of fact or law necessary to its judgment, ‘the
determination is conclusive in a subsequent action between
the parties, whether on the same or a different
claim.'” Id. at 449-50 (quoting Tyus
v. Schoemehl, 93 F.3d 449, 453 (8th Cir. 1996) (internal
citations omitted) (abrogated on other grounds)); see
also Montana v. United States, 440 U.S. 147, 153 (1979).
The same issues cannot be re-litigated. Ideker v. PPG
Indus., Inc., 788 F.3d 849, 852 (8th Cir. 2015).
Collateral estoppel is therefore critical for judicial
efficiency and for “promot[ing] the comity between
state and federal courts that has been recognized as a
bulwark of the federal system.” Allen v.
McCurry, 449 U.S. 90, 95-96 (1980) (citing Younger
v. Harris, 401 U.S. 37, 43-45 (1971)). Moreover, it
“fosters reliance on judicial action by minimizing the
possibility of inconsistent decisions.”
Montana, 440 U.S. at 154.
U.S.C. § 1738 provides that “judicial proceedings
of any court of any such State . . . shall have the same full
faith and credit in every court within the United States . .
. as they have by law or usage in the courts of such
State.” 28 U.S.C. § 1738. In Allen the
Supreme Court explained how § 1738 interacts with common
law res judicata doctrine, reasoning that “though the
federal courts may look to the common law or to the policies
supporting res judicata and collateral estoppel in assessing
the preclusive effect of decisions of other federal courts,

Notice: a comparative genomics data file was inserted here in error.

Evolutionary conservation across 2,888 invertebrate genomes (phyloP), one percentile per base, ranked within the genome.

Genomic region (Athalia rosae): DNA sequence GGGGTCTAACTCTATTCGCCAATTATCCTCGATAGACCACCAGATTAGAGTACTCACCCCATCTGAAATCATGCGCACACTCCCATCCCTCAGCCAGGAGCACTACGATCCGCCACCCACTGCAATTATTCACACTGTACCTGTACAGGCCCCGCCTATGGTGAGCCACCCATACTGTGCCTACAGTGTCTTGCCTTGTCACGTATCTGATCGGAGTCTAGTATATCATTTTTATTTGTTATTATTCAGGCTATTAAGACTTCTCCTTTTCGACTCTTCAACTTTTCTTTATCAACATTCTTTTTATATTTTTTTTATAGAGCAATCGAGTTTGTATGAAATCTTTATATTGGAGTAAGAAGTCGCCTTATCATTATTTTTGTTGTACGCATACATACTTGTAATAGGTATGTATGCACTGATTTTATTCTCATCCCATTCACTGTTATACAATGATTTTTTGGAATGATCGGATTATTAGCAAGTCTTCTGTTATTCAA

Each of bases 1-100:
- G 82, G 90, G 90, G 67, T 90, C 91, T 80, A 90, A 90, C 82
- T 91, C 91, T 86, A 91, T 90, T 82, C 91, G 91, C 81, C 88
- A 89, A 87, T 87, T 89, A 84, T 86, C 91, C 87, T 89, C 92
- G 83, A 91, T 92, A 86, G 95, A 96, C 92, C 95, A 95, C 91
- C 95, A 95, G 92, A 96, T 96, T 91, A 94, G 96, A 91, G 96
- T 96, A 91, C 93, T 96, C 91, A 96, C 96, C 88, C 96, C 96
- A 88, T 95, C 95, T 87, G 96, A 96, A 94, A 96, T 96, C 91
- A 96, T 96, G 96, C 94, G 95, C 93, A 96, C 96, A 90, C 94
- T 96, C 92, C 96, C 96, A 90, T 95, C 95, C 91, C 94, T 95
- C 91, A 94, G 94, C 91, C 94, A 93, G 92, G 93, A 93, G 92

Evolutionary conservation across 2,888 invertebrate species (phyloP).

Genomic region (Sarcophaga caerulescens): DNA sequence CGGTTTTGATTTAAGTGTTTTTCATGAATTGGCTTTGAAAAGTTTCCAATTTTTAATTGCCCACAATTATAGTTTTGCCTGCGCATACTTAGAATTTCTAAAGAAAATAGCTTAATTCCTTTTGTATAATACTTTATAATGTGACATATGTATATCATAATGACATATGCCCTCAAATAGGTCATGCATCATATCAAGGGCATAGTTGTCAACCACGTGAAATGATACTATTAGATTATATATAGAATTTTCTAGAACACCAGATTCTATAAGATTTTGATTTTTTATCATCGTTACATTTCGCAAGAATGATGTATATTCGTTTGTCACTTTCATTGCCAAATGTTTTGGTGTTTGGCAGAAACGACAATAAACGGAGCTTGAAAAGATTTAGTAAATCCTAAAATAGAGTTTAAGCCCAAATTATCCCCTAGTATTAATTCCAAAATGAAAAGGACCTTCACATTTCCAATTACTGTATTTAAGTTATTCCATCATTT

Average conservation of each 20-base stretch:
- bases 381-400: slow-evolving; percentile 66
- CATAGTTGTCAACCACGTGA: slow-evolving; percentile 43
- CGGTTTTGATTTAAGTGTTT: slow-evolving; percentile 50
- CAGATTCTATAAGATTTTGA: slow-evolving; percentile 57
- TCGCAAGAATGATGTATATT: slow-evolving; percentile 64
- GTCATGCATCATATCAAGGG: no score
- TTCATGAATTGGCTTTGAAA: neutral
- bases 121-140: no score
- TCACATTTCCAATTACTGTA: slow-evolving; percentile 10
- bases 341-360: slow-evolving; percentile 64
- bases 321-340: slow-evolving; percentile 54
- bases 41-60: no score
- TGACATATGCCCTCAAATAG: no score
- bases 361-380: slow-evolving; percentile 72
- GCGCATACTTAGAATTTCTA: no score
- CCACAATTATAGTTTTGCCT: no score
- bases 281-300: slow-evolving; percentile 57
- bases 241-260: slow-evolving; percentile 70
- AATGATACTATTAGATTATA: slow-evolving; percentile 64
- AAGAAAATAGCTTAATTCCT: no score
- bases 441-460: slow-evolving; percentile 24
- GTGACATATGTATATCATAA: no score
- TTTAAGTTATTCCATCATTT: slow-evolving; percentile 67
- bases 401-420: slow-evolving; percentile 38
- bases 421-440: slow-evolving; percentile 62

Congress has specifically required all federal courts to give
preclusive effect to state-court judgments whenever the
courts of the State from which the judgments emerged would do
so.” Allen 449 U.S. at 96; see also Kremer
v. Chem. Constr. Corp., 456 U.S. 461, 466 (1982)
(reaffirming that federal courts should “give the same
preclusive effect to state court judgments that those
judgments would be given in the courts of the State from
which the judgments emerged”). This rule still holds
when a federal question case (in federal court) follows a
state court proceeding, and even still when that federal
question was not or could not actually be litigated in state
court. See Migra v. Warren City Sch. Dist. Bd. Of
Educ., 465 U.S. 75, 85 (1984); see also Matsushita
Elec. Indus. Co. v. Epstein, 516 U.S. 367 (1996).
Accordingly, here, the law of Massachusetts will determine
the preclusive effect of the parties' previous